Using logistic regression to investigate self-efficacy and the predictors for National Council Licensure Examination success for baccalaureate nursing students

Linda Anne Silvestri, Michele C. Clark, Sheniz A. Moonie

Abstract


Objectives: Ensuring success on the National Council Licensure Examination (NCLEX®) is a complex role for nurse educators. It is vital that nurse educators attain knowledge about the predictors of NCLEX success so they can design strategies and interventions to optimize student performance. Numerous studies are noted that examined the predictors for NCLEX success, reflecting great interest in this area. However, most investigated the academic predictors; few studies examined the nonacademic predictors. The purpose of this study was to identify the effect of selected academic, nonacademic, and self-efficacy variables on NCLEX outcomes to provide new knowledge to nursing science about these predictors.

Methods: This quantitative study used Albert Bandura’s Social Learning Theory as the theoretical framework to guide its focus. Academic variables were pre-nursing scores/grades and nursing course grades, while the nonacademic variables focused on personal and environmental factors/stressors, primary language spoken, and self-efficacy expectations. A national study was conducted using an online survey. After nursing graduates (n=196) received their NCLEX scores, instruments with established reliability and validity were used to collect data about their experiences while attending school. The instruments included the (1) Recent Life Changes Questionnaire (RLCQ); (2) The Brief Measure of Worry Severity (BMWS); and (3) The General Perceived Self-Efficacy scale. Multiple logistic regression was the primary data analysis method used to identify the variables that influence NCLEX passage. Correlation analysis using Pearson product-moment correlation coefficient was also done to identify relationships existing among self-efficacy, and academic and nonacademic variables of NCLEX passage. The Chi-square test for independence was used to investigate primary language spoken and NCLEX outcome.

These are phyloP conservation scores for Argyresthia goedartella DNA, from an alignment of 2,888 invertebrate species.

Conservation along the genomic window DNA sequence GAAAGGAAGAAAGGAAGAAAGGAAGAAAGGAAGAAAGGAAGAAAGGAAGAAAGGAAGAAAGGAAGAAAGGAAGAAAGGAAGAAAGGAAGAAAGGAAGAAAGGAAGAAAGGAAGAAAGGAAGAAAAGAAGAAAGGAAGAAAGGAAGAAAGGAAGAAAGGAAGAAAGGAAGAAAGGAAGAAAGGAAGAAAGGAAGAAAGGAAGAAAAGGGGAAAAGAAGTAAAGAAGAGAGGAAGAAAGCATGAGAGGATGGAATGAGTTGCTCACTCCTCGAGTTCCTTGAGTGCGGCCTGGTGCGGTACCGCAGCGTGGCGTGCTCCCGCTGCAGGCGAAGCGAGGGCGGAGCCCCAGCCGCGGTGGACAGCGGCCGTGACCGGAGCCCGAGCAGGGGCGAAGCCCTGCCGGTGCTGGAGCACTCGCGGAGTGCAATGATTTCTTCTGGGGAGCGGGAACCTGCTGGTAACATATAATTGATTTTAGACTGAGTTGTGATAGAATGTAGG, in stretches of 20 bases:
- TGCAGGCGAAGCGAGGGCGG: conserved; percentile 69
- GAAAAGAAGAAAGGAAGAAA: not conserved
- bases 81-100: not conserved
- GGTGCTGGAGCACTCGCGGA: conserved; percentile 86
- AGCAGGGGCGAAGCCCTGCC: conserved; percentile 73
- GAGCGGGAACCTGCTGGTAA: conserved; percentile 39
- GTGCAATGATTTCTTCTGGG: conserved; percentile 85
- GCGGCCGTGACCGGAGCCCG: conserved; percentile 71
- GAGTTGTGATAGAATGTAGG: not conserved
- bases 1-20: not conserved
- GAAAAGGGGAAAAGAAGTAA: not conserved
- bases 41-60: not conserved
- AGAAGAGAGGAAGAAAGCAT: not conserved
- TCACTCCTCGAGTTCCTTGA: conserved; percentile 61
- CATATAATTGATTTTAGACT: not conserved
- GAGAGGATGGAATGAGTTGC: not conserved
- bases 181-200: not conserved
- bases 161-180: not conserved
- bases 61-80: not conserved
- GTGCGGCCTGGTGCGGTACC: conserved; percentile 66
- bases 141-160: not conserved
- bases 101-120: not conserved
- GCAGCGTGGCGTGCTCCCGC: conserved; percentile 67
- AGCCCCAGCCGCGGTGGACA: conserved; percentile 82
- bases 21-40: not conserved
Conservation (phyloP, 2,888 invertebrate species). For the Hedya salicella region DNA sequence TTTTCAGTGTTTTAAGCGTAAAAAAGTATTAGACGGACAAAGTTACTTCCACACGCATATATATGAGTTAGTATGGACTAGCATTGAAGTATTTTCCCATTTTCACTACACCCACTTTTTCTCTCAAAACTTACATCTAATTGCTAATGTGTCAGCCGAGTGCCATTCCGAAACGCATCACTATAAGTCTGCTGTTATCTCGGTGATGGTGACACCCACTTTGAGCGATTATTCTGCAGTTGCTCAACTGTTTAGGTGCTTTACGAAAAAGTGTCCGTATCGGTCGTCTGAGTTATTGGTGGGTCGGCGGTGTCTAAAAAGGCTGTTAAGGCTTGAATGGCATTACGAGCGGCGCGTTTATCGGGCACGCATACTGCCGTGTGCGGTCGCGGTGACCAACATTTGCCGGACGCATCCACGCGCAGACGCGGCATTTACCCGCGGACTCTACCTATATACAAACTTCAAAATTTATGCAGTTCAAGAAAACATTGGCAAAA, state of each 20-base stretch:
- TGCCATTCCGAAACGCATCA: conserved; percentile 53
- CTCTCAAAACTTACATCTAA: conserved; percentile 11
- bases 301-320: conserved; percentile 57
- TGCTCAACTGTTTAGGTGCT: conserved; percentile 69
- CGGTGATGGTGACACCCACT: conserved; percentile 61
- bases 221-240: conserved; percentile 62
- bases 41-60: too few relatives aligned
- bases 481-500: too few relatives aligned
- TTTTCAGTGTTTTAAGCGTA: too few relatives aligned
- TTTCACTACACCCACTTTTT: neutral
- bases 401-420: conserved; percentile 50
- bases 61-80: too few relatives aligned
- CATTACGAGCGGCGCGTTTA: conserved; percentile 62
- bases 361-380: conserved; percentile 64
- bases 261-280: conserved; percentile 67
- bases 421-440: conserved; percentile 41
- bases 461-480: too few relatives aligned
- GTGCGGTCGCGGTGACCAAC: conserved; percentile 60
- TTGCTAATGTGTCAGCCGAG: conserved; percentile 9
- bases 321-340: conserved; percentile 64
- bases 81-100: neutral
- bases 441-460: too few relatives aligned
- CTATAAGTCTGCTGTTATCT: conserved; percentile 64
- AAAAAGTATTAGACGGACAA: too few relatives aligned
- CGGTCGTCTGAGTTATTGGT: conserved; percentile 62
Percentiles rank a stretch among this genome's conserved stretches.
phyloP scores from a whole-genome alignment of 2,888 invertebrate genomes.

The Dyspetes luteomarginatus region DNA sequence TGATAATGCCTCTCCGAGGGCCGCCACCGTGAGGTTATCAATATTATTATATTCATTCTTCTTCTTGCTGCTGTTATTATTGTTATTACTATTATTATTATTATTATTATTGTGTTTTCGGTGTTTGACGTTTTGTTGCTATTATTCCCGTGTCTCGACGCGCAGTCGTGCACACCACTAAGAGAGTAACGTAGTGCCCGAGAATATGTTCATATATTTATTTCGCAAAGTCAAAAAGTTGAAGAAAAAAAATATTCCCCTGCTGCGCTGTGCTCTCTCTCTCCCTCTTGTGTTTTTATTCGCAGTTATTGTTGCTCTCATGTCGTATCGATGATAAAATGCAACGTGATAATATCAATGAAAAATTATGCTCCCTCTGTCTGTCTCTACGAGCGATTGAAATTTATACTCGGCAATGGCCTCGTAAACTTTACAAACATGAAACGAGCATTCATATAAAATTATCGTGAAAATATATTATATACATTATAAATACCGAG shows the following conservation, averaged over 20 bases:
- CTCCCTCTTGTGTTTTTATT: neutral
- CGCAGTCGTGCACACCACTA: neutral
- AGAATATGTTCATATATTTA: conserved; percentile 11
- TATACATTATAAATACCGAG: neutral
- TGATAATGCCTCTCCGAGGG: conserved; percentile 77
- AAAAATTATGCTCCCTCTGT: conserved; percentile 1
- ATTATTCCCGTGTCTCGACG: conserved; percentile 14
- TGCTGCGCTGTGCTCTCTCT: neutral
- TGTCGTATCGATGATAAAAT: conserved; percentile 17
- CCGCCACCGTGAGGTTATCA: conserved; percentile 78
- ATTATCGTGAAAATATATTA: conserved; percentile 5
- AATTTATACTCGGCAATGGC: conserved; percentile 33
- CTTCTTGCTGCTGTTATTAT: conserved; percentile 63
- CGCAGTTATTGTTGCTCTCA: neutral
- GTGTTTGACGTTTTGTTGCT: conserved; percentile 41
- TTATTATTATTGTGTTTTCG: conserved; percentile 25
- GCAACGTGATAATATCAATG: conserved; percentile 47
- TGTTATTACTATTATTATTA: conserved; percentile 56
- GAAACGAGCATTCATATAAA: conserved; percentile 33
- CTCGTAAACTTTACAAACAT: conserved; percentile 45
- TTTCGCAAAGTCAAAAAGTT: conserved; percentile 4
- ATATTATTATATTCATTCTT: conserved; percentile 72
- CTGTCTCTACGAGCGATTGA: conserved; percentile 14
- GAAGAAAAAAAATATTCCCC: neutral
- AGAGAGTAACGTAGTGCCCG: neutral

Results: Logistic regression findings demonstrated that the medical-surgical grade, home and family events and responsibilities, and self-efficacy expectations were significant variables affecting NCLEX outcomes. Correlation analysis revealed that all academic variables showed a positive correlation with self-efficacy expectations, indicating that as a course grade improved, self-efficacy increased. Also, negative correlations between the nonacademic variables and self-efficacy expectations indicated that as worry or responsibilities increased for the individual, self-efficacy decreased. The Chi-square test for independence showed a significant relationship between primary language spoken and NCLEX outcome.

Conclusions: Findings imply that medical-surgical nursing courses need to be a priority in curriculum planning. Another finding demonstrates the influence of self-efficacy on NCLEX passage – the more confident a student is and the more support systems available, the better he or she will perform. This finding points to the critical need for nurse educators to study ways to increase a student’s self-confidence. The findings of this study also demonstrated that home and family events and responsibilities influence success. This knowledge may assist nurse educators to consider informing students about the need for them to seek out assistance from faculty if home and family events present obstacles to learning. Finally, it was noted that primary language spoken affects outcome. Nurse educators need to plan curricular strategies that will meet individual student needs by having a variety of support resources in place for these students.

 


Full Text: PDF DOI: 10.5430/jnep.v3n6p21

Creative Commons License
This work is licensed under a Creative Commons Attribution 3.0 License.

Journal of Nursing Education and Practice

ISSN 1925-4040 (Print)   ISSN 1925-4059 (Online)

Copyright © Sciedu Press 
To make sure that you can receive messages from us, please add the 'Sciedu.ca' domain to your e-mail 'safe list'. If you do not receive e-mail in your 'inbox', check your 'bulk mail' or 'junk mail' folders.